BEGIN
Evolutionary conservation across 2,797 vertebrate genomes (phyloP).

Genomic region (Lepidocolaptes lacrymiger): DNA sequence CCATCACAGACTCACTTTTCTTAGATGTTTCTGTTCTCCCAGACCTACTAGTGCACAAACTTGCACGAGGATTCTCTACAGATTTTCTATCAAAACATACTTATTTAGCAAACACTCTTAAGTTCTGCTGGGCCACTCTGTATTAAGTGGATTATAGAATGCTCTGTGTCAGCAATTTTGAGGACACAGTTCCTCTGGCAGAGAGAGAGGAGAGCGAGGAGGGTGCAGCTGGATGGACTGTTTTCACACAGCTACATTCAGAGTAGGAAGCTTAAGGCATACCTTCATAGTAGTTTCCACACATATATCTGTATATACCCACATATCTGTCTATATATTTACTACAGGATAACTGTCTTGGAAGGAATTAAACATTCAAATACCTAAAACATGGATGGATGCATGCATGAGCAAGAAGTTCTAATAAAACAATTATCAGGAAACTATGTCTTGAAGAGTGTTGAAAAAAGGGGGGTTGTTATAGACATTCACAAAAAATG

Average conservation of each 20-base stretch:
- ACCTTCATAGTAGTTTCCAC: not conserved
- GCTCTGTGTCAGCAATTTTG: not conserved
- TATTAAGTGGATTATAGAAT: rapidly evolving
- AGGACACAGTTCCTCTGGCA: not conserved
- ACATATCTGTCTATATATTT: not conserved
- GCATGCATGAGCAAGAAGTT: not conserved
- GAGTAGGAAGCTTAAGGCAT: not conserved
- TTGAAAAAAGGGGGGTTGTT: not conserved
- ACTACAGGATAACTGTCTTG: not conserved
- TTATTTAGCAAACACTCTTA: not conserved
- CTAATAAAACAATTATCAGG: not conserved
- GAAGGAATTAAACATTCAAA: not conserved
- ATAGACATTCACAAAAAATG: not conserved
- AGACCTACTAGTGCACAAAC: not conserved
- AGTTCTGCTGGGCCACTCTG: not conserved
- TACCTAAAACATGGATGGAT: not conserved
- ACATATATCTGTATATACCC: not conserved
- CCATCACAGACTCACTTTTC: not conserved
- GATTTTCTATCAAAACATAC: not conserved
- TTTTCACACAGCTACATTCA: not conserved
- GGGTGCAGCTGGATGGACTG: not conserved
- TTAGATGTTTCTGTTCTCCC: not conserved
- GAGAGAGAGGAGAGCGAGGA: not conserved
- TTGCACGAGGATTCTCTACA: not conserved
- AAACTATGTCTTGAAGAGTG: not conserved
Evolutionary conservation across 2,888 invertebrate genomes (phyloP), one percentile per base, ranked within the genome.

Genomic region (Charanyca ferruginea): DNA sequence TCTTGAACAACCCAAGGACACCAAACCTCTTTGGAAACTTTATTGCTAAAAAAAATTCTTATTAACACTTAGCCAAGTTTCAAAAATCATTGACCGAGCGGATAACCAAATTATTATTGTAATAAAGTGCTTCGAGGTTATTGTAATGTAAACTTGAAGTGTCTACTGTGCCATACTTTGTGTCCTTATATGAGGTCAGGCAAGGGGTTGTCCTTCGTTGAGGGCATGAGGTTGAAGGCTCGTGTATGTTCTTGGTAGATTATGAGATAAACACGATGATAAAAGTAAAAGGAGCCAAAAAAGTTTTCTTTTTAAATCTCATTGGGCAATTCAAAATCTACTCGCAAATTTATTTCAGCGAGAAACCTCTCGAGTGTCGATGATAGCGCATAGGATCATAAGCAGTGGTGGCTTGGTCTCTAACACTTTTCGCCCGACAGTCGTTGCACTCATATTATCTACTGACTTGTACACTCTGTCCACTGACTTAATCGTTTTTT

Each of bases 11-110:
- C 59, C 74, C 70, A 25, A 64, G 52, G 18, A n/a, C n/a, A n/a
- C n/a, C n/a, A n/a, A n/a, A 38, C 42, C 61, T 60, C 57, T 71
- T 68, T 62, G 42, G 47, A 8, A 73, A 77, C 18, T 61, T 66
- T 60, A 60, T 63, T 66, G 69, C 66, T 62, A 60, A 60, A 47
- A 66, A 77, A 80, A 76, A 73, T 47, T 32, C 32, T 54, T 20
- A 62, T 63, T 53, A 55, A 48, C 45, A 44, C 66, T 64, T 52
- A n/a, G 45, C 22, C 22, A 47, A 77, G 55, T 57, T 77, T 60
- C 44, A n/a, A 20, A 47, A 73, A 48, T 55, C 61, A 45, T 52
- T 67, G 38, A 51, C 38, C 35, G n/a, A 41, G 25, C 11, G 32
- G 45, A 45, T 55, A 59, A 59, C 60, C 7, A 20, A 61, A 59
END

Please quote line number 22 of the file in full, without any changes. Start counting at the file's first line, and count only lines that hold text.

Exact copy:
- GATTTTCTATCAAAACATAC: not conserved